Tony Lodge is a Research Fellow at the Centre for Policy Studies and is author of Step off the Gas: Why over-dependence on gas is bad for the UK, which is published today by the CPS and is available to download here.
Russia’s disruption of gas supplies to Europe risks becoming a fixture of the festive season. The Christmas spat with Ukraine, through which 80% of Russian gas exports to the EU flows, highlights the stark precariousness of over-relying on one type of imported energy, particularly gas. Britain gets 16% of its gas indirectly from Russia.
These disputes are a timely warning shot across the bows of energy planners and politicians who have, for more than a decade, allowed us to become over-dependent on gas for the generation of our electricity. I first warned about this on ConservativeHome in 2007. Further detailed research has allowed me to lay bare the precariousness of this issue.
Through error and complacency those responsible for Britain’s energy policy have allowed our country to drift into a dangerous over-dependence, with the certain prospect of dependency increasing much further in the near future. Twenty five years ago around 1% of our electricity involved the burning of gas. Now the figure is 43%. This is set to grow substantially as older coal and nuclear stations are retired and as replacements, such as the new clean coal plant at Kingsnorth, are repeatedly delayed. Gas looks set to generate 70% of our electricity by 2020 and 80% to 90% of this gas will need to be imported.
Britain started building large gas-fired power stations in the early
1990s as a cheaper and less volatile alternative to a previously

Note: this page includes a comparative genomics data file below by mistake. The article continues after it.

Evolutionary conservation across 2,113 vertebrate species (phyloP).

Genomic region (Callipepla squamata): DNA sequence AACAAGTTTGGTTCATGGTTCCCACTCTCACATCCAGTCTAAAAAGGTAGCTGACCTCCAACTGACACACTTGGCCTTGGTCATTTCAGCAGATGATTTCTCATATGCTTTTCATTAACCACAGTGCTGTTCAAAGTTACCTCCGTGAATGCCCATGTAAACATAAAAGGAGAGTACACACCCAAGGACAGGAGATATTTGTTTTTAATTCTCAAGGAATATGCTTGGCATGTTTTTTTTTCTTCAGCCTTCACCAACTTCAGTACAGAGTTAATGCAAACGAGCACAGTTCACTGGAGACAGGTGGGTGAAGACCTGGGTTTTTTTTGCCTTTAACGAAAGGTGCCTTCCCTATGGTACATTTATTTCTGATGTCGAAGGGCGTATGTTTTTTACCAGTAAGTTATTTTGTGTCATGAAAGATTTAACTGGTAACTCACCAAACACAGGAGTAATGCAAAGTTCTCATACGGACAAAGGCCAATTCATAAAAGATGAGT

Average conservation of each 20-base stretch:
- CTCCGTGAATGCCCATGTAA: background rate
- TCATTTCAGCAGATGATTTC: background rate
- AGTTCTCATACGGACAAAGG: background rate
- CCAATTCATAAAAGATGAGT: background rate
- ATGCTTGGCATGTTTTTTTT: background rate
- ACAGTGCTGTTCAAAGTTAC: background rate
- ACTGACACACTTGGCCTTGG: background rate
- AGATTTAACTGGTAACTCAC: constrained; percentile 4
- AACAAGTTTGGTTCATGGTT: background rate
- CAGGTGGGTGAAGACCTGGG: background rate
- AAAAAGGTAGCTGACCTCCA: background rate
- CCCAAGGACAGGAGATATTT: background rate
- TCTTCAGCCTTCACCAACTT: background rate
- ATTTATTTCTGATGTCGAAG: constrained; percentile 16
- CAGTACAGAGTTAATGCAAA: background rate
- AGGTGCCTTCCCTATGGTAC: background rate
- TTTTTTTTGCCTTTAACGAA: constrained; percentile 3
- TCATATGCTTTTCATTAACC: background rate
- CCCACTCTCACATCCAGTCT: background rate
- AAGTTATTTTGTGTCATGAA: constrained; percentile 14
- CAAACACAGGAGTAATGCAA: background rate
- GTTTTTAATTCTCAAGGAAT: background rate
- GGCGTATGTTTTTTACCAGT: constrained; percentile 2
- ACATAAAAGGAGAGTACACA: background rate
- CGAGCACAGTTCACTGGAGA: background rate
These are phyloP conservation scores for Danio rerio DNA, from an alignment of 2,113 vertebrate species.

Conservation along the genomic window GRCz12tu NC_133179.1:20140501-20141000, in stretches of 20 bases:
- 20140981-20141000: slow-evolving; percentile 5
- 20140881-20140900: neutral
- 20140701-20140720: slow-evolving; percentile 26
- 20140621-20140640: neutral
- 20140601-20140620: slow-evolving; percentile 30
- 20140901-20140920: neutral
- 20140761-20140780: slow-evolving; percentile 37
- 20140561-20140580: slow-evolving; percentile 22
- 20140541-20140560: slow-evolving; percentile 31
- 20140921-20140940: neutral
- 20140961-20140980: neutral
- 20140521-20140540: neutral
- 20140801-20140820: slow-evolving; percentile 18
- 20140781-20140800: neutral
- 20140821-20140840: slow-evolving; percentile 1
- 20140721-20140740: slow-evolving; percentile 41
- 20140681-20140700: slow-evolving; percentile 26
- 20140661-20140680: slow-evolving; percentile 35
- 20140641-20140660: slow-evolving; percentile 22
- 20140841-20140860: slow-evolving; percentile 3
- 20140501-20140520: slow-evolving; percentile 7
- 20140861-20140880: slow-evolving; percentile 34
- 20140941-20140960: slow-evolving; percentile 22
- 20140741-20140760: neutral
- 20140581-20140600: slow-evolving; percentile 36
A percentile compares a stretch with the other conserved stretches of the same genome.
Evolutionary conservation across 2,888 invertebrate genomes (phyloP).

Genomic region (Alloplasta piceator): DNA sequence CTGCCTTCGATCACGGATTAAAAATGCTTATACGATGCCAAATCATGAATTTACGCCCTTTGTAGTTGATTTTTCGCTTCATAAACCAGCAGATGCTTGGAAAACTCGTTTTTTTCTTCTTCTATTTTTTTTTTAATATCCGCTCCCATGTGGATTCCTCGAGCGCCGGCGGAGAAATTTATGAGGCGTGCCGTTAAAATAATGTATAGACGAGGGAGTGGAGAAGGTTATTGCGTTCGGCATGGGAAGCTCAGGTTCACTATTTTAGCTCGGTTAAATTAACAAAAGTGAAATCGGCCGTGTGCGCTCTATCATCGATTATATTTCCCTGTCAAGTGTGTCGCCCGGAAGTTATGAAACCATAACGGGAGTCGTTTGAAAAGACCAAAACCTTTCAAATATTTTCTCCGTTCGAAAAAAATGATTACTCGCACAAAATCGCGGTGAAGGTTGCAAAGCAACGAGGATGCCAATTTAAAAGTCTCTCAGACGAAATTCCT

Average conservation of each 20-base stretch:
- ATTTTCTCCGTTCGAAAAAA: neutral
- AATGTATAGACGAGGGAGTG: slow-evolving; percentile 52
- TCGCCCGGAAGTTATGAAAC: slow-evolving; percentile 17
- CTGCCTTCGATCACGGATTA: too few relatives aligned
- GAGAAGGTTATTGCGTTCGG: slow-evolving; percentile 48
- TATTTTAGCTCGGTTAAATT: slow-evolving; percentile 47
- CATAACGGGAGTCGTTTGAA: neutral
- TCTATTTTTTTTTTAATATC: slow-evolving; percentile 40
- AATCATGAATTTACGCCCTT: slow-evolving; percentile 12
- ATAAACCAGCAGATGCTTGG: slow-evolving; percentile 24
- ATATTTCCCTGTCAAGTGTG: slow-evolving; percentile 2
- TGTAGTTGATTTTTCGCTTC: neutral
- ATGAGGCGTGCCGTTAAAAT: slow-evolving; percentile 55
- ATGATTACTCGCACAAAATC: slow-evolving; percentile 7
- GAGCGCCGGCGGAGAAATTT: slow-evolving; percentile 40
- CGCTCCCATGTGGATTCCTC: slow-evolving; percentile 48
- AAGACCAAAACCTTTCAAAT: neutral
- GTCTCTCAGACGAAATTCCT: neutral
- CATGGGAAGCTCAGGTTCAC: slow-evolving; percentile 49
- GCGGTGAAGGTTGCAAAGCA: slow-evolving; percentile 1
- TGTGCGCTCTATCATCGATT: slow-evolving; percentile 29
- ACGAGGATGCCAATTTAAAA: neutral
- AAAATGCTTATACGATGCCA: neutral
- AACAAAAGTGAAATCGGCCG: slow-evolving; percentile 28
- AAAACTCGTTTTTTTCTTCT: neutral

troubled over-reliance on coal. These gas stations, initially supplied
by the vast reserves from the North Sea, allowed Britain to enjoy a
more diverse energy mix and enjoy relatively cheap prices in the short
However, seventeen years later, half of Britain’s gas is imported. This
figure is expected to rise to 80% by 2020 as the North Sea is
rapidly exhausted but, ironically, Britain’s thirst for gas will
increase. Over the past 11 years the Government has only approved
gas-fired power stations for construction. No other conventional power
plant has been given the green light, thus exacerbating this gas
over-dependency. More worrying is that of the 20GW of present ongoing
UK power station build, 90% is gas-fired.
To secure this gas, Britain will have to pay top price. We are at the
end of the supply lines from Russia and on the coldest days, as we have
discovered, very small volumes reach us as other customers get in
first. This is not helped by the low level of UK gas storage capacity,
at only 15 days, compared with Germany’s 122 days. But, importantly,
France relies on nuclear stations to generate around 80% of her
electricity so is in no way comparably exposed to gas interruptions or
Britain can buy more gas from Norway, but more pipelines are being
built to send more Norwegian gas to our neighbours. And we can
contract to buy more liquefied natural gas (LNG) when our terminals are
ready, but again, as we have discovered, LNG (frozen gas) cargoes can
easily be diverted on the high seas to the highest bidder.
Gas prices are tied to oil prices and will remain volatile. They will
rise again. Electricity generated from gas is more expensive than coal
generation; consequently this increasingly over-reliance on gas has
helped push fuel poverty figures to nearly six million households, a
quarter of the total. Labour’s pledge to eradicate fuel poverty by
2010 has been totally undermined and discredited by its own energy
policy. Fuel poverty and energy policy are intrinsically linked.
The new Energy Secretary, Ed Miliband, has indicated the Kingsnorth
decision won’t be taken until the late summer, at the earliest. The
local Conservative-controlled Medway council approved the plant over a
year ago, but still the Government dithers. E.ON has pledged that the
plant would be fitted with carbon capture and storage technology when
this kit is ready.
Thirty years ago we were nearly 80% dependent on coal for electricity. This over-dependence on one fuel led to well-documented and prolonged
problems which we eventually had to face down at huge cost. Have we
not learnt the lessons of the past?
Conservatives must highlight the drift and lack of direction of 11
years of Labour’s so-called energy policy and pledge to diversify and
strengthen our supplies for the future. It is likely that a future
Conservative Government will face these problems; it must explain its
solution to this looming crisis and effectively expose Labour’s
mismanagement in this crucial area.